May 31: BEST FROM THE BLOGOSPHEREMay 31, 2021
Will some Canadians stay frugal and keep saving – even after the pandemic?
An interesting report from BNN Bloomberg suggests that a significant chunk of us Canadians plan to carry on being savers – and trimming back on spending – once the pandemic is over.
The report cites recent Scotiabank research, which found that 36 per cent of those surveyed “are planning to eliminate unnecessary spending from their lifestyle,” and a further 28 per cent “will continue to build their emergency fund.”
Scotiabank’s D’Arcy McDonald is quoted in the article as saying there is a “record number of deposits in Canadians’ bank accounts.” He further states that this stash of cash “presents a huge opportunity, especially for the sectors hardest hit by the pandemic, like travel and hospitality.”
In plainer terms, he’s expecting Canadians will spend that cache of cash on things they haven’t been able to do, like jumping on a jet plane, or even taking friends out for dinner. And the research seems to bear that out – but with more than a third of respondents promising NOT to spend money like they did before, and nearly 30 per cent more putting money in long-term savings, one wonders if it will play out like bankers and politicians expect.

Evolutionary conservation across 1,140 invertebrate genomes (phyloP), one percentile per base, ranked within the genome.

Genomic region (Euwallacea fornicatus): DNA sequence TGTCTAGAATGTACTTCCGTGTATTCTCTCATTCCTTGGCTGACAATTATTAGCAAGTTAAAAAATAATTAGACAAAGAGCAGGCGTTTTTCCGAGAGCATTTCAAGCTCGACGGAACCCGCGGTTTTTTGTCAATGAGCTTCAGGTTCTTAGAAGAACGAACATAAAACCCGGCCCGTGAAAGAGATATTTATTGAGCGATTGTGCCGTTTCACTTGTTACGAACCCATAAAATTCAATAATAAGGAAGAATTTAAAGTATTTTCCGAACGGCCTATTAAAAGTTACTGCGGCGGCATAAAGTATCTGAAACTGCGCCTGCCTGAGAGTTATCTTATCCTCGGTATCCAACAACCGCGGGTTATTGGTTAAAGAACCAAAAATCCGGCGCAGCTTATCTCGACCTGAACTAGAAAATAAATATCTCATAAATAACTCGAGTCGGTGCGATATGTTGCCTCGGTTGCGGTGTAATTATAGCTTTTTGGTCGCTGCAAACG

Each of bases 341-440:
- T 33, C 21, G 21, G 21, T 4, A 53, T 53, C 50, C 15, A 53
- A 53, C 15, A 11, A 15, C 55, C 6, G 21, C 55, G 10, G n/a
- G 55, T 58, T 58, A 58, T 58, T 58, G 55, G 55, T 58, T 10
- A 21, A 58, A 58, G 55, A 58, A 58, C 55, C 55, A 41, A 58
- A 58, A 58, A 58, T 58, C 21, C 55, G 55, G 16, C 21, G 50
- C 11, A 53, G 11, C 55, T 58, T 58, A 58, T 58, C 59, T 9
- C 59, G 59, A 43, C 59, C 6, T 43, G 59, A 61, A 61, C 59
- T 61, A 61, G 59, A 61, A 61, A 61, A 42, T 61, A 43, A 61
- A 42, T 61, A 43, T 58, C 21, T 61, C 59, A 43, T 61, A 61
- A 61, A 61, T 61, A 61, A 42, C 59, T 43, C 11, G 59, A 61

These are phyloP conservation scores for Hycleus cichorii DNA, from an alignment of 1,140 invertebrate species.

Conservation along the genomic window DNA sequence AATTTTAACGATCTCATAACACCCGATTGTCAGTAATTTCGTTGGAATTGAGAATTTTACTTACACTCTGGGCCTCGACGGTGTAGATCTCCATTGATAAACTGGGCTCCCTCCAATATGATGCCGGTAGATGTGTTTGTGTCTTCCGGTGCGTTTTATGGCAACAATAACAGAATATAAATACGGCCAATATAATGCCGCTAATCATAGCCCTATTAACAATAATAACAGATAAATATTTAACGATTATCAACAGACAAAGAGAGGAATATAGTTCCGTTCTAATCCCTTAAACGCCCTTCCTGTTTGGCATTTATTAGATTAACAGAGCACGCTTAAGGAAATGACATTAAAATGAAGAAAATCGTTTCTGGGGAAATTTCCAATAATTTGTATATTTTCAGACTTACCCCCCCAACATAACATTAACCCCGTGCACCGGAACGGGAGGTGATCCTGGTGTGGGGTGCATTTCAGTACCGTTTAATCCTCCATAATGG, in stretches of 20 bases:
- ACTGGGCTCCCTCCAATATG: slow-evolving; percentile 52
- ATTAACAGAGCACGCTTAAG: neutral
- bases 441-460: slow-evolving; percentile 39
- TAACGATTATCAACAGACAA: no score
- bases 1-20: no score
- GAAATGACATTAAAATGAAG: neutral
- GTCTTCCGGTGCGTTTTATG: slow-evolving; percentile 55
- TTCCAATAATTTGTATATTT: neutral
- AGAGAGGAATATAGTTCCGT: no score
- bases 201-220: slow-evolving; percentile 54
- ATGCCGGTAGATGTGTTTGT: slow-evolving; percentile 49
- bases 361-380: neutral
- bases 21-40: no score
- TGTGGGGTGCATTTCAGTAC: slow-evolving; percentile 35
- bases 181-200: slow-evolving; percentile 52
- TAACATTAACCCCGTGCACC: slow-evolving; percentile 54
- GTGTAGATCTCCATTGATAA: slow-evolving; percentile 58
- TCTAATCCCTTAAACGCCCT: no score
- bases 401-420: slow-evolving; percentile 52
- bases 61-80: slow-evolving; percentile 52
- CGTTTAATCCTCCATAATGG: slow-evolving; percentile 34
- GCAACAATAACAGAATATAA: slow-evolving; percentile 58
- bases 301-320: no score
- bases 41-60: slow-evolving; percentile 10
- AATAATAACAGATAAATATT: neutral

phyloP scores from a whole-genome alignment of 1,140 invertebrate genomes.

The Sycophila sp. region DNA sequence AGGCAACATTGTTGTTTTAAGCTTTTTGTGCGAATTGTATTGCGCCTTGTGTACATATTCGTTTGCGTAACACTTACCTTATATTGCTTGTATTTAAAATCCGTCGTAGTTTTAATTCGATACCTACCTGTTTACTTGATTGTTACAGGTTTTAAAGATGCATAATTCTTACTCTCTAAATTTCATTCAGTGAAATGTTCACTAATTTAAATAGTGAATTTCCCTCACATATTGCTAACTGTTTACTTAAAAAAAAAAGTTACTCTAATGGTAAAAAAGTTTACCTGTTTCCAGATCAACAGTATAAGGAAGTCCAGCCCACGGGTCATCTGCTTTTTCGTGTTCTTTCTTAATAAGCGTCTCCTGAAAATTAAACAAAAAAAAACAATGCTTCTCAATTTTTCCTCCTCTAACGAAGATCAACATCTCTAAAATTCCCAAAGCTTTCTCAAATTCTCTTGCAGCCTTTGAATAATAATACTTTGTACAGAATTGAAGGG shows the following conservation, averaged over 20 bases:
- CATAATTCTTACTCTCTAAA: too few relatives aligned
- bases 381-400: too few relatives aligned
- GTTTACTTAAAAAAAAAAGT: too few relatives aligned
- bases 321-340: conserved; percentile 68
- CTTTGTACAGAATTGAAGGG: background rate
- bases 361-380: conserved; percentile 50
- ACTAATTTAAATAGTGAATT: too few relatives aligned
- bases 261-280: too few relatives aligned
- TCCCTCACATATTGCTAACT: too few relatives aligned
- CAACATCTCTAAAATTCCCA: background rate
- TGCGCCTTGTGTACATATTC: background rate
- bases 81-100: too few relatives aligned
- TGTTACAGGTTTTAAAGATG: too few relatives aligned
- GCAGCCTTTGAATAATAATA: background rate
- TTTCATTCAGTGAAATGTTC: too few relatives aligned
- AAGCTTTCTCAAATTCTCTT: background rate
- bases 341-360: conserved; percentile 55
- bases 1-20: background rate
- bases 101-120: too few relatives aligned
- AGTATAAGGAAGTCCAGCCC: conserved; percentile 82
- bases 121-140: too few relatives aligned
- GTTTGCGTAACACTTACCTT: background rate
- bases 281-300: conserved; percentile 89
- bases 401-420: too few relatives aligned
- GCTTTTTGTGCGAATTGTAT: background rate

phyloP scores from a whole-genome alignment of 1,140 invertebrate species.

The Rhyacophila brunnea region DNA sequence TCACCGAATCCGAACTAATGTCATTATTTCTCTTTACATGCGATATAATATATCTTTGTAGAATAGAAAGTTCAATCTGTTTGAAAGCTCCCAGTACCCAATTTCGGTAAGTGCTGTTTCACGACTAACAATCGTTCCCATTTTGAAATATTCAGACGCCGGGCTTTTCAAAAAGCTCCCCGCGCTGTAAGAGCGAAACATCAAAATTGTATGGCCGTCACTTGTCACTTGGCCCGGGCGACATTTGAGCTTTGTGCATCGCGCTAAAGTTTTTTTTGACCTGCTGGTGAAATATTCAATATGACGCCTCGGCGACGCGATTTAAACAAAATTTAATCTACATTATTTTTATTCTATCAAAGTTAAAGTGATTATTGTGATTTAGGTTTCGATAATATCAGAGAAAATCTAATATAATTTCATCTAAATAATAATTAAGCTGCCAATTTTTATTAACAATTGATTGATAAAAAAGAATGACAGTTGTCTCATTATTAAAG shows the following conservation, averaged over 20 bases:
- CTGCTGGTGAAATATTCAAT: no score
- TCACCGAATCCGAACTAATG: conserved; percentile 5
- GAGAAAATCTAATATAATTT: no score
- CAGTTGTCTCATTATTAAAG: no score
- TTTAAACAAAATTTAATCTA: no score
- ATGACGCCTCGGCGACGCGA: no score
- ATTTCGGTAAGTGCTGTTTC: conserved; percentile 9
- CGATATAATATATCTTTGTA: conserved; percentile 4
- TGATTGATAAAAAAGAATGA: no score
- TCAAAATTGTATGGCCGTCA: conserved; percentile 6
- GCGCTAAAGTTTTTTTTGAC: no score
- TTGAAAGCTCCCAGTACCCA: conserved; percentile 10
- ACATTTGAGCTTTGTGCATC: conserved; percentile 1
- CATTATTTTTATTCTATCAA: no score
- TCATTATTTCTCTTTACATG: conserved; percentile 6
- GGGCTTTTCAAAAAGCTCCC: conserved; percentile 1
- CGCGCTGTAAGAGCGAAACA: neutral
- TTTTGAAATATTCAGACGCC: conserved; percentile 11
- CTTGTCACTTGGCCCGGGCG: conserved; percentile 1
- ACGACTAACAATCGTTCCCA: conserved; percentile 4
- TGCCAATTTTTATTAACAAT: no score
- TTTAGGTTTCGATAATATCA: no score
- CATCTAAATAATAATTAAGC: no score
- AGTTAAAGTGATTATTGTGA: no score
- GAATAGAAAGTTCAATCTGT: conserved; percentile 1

A higher savings rate is never a bad thing. As recently as 2017, according to the CBC, the national household savings rate was about 4.6 per cent, and 65 per cent of Canadians said they were saving for retirement.
Jump ahead to 2020, and – according to the National Post – we have a national savings rate of 28.2 per cent, and an estimate cash stockpile of $90 billion. And that number solely looks at savings accounts, the article notes – if invested dollars were counted, the number would be even higher.
Are any of the excess dollars being earmarked for retirement?
It would appear so. According to the Canada Buzz blog, the average registered retirement savings plan (RRSP) balance in Canada is around the $100,000 mark – it averages $92,000 and change in the Prairies and hits $116,000 in Alberta. B.C. weighs in at $96,000-plus and Ontario leads at $128,000.
The pandemic has been a nightmare for some of us, who have seen jobs and paycheques dry up, or who have been forced to close businesses. Retirement savings is of course not a priority for this group. But if you are someone who has managed to keep working throughout the crisis, and have built up some extra savings, don’t forget about your retirement savings account. Those dollars will be handy for the retired, future you.
The Saskatchewan Pension Plan, celebrating its 35th year of operations, is of course a logical destination for any excess cash you may want to earmark for the future. SPP invests the contributions on your behalf, and at retirement, can convert your invested dollars to a retirement income stream. Check them out today!
Join the Wealthcare Revolution – follow SPP on Facebook!
Written by Martin Biefer
Martin Biefer is Senior Pension Writer at Avery & Kerr Communications in Nepean, Ontario. A veteran reporter, editor and pension communicator, he’s now a freelancer. Interests include golf, line dancing and classic rock, and playing guitar. Got a story idea? Let Martin know via LinkedIn.